There is a lot to love about the dining scene throughout Athens. The Hilton Athens restaurants are little jewels that are all presided over by one of the best chefs in Athens, Executive Chef Kostas Athanasiou. The Galaxy Restaurant features Mediterranean influenced cuisine but is also adept at sushi which is popular in Athens. The Galaxy Bar is the gathering place of Athens, offering stunning views of the Acropolis with the sparkling city at her feet. Buffet breakfast at Byzantino Restaurant is an event with a seemingly endless revue of selections, and a preferred spot for morning business meetings. For Greek specialties to nosh al fresco, a favorite spot of mine is the Oasis Bar & Grill adjacent to the largest outdoor hotel swimming pool in Athens.
Tour Athens With the Best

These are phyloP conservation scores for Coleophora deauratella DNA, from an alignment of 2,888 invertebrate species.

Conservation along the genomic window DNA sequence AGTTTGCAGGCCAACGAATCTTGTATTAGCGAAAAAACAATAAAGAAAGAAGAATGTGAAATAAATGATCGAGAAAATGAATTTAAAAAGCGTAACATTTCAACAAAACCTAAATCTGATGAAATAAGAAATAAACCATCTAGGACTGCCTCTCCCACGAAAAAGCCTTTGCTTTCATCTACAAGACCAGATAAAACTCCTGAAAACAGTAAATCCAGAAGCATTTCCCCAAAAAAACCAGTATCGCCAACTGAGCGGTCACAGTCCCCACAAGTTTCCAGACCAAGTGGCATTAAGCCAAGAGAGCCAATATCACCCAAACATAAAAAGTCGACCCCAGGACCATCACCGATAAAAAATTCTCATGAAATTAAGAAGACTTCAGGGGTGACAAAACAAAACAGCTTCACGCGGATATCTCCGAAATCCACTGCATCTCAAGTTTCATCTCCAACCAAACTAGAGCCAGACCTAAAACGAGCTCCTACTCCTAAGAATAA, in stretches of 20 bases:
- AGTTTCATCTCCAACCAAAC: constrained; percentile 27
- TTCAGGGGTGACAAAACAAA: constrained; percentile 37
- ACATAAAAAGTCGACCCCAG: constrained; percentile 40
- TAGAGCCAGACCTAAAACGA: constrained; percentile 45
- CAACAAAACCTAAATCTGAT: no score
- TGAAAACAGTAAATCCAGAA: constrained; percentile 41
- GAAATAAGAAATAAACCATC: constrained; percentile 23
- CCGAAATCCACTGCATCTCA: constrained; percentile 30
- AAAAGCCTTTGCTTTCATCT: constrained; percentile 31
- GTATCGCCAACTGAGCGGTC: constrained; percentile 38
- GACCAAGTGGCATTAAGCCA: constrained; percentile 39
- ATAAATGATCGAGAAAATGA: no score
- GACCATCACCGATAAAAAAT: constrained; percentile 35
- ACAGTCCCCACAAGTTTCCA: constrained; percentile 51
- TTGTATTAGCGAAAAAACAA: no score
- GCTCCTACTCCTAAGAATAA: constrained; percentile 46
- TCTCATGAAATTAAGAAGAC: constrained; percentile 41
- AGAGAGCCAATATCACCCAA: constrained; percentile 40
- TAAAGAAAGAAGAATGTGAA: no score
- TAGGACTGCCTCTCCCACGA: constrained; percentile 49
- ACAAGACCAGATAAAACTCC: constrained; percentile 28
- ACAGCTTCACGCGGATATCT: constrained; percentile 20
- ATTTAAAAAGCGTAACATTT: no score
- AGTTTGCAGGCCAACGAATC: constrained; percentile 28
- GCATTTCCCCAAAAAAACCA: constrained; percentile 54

Museums are within a short walk or metro ride. Benaki Museum, Museum of Cycladic Art, the Acropolis Museum, National Art Gallery (re-opening in 2020), and the Acropolis itself are all easy to get to from the hotel. Speaking of touring the Acropolis, the most-awarded way to do this (and also best in my opinion) is the a tour company based in Athens called Greeking.me. Only a few years old, this company is run by two young, dynamic Greek entrepreneurs Nikos and Anna, who left their first careers to form this company. They have continued to grow each year, adding bespoke tour options, and expanding to offer small tours to other parts of Greece.